"I had dinner with Yamauchi-san recently and that was one of the things we were talking about. To see what we can do in the future together. That would be a dream. That would be amazing."
What makes a great driver?
Back with Darren Cox, we wondered what he makes of seeing a virtual driver make a success of his chance at the real thing. What does it say about what makes a great driver?
I'd absolutely say it is two things," Cox offers. "One is skills and reactions, of course. But the second thing, which is actually more important, is dedication. It's about focus. And to get to the top of the leagues in the online game you have to just sit on that thing for days and days and days and just get it right."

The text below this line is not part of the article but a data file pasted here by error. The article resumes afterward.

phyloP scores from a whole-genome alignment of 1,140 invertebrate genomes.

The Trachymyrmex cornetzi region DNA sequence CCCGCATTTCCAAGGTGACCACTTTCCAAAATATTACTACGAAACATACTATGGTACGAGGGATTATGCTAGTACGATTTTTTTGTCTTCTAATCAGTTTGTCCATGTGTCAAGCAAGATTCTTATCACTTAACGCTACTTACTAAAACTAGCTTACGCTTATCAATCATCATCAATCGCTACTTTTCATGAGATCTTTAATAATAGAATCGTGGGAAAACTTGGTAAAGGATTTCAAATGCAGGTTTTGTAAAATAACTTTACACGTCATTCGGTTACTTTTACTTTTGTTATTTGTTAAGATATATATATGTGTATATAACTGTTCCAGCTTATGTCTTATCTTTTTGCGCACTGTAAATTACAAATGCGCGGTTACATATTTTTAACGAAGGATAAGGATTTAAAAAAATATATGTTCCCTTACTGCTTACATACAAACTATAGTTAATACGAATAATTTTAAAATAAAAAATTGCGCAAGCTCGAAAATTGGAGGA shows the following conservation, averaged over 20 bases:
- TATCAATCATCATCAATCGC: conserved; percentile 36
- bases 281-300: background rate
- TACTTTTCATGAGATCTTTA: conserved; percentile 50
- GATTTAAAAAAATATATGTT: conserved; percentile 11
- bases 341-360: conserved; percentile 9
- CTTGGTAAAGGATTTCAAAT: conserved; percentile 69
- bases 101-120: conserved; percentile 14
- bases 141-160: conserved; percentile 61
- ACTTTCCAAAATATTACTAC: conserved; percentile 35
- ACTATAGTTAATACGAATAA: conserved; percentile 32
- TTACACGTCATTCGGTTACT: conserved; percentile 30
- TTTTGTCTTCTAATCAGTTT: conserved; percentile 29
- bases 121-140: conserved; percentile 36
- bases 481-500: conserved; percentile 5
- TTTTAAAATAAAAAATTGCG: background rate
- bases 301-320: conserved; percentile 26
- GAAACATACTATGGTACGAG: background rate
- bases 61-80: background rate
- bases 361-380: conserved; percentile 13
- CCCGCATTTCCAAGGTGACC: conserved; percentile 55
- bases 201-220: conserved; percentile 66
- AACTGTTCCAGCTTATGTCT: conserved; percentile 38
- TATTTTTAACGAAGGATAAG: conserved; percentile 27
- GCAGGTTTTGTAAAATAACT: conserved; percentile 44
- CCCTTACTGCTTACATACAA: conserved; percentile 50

"The first year we did it we thought we were going to get some big, fat gamers," says Cox. "But no, these were guys who were dedicated in other areas as well. They're runners, they're fitness guys. One guy we got this year was on the verge of becoming a pro footballer. It's dedication and sticking to the task and doing the same thing over and over. These guys go fast because they're within 2/10ths each and every lap and of the last lap and they can keep doing that all the way through the race. That is all the game is. Repeating the same thing over and over again as best as you possibly can."
"We knew we'd find a good guy but we didn't know we'd find a great guy," says Cox. "Who knows where these guys could go next?"